TiKA (Simone) is a great human being because of the amount of knowledge that she has stored in her head. Not only is she a student of the game; she’s so observant in the scene as to who will come about in the game next. She’s been up on a lot of acts whom are damn-near household names now, and GoldLink is one of those names that she mentioned earlier on when he was doing his underground tours before he was an established artist coming out of the DMV, which has a variety of sounds and isn’t just one part Wale or Fat Trel. Where I found appreciation for GoldLink, outside of his distinguishable voice, was his vibe that carries a House music sound. D.C does have Go-go music, which is derivative of Funk, but unique in its own right, and thus that’s probably why it fits his nature as an artist. Either way, when I first heard The God Complex, I knew that there was something there that I would enjoy in the future, and just another correct prediction by the incredible TiKA. She doesn’t miss. Period.
After dropping And After That, We Didn’t Talk, the expectation of his bright spot coming to light was proven true, because that was the project that truly put him in the space where a respected craftsman in the field, and everyone was starting to notice (hello, Palm Trees is still my shit and is currently playing as I write this review). I was happy at the fact that I had discovered a new artist that brought a distinctive sound. Hearing him on Kaytranada’s 99.9% and the loosies that dropped before At What Cost dropped, the excitement was growing and it gave me great reason to look forward to the album.
Gospel has been a real source of inspiration for a lot of artists as of late in terms of influencing their sound, and I’m here for all of the soul that they provide. The reason being, is because, when you’ve spent a good majority of your adolescence in Church, that lingering feeling of the ‘spirit’ will always carry on and forever be embedded in your cerebrum, only to be unlocked by the sullen organs or choirs that come with them. At What Cost certainly provides, as GoldLink takes the pulpit and not that he necessarily preaches, but he delivers a sermon that is sonically & lyrically fulfilling. It also proves to be a love letter of sorts, as the romanticism is brought about in an entertaining fashion as exemplified on Meditation, in which the Kaytranada laced production brings it so much life.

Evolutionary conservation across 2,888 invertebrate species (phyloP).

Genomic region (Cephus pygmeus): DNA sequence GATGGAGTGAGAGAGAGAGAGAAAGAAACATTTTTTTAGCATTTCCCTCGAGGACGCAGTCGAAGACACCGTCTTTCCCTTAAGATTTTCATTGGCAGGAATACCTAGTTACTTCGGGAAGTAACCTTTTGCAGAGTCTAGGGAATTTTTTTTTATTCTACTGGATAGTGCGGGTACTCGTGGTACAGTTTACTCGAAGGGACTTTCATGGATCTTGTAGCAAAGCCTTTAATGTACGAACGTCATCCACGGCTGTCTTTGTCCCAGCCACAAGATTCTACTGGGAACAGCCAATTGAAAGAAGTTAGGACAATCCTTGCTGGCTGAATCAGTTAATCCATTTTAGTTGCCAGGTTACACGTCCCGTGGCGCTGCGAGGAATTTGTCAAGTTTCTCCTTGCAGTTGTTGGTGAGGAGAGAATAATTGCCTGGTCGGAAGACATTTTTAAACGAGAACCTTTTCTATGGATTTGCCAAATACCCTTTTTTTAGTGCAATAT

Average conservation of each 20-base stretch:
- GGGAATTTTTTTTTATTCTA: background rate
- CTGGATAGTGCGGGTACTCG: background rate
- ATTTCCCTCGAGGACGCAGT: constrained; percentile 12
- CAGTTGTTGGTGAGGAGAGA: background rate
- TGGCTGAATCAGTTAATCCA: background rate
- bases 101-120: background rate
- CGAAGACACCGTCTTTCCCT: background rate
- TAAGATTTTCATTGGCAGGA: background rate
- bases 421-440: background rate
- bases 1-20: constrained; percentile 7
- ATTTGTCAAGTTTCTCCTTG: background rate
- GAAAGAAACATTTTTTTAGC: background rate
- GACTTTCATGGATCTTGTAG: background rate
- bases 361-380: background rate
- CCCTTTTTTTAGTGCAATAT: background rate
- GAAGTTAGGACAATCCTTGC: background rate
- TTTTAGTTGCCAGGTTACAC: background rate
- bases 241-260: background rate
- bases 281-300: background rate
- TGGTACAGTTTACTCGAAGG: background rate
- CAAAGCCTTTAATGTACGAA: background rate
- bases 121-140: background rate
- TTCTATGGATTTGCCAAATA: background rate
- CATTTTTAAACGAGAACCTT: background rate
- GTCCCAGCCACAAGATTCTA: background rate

You can dance for the duration of the album, because as much as the lyrical content has its moments where it gets a little dark, you probably couldn’t tell around the fact that your head & shoulders can’t stop moving along with your legs & feet. It’s contagious, but it’s all for the right reasons. I bonded with my Chicago brethren Delancey over Crew (although I still don’t care for Shy Glizzy’s appearance), and Pray Everyday makes me Milly Rock severely whenever I hear it and shows that his ambitions are high in terms of where he sees his career ascending.
“Goddamn, young lean straight from the slums runnin’ shit here
You don’t know what I been through for us to start gunnin’ round here
Main bitch always stressin’, talkin’ ’bout, “Why you never ’round here?”
If a nigga owe me money, put it in a bullet, aim it right there” – We Will Never Die
My overall consensus of this album is that if it’s the first time that you’re listening to GoldLink, you won’t be disappointed because you likely haven’t heard someone of his ilk around, or at least in the manner in which he presents it. He does have some trap-esque fillings, but it doesn’t sway from the overall dance party experience that you get from start to finish. I am very satisfied with this album, and when the weather gets nicer and the amounts of layers of clothing peel away gradually, there will be more of an appreciation for it, for sure. But in the meantime between time, this is my opinion, this is my review,
That’s My Word & It STiXX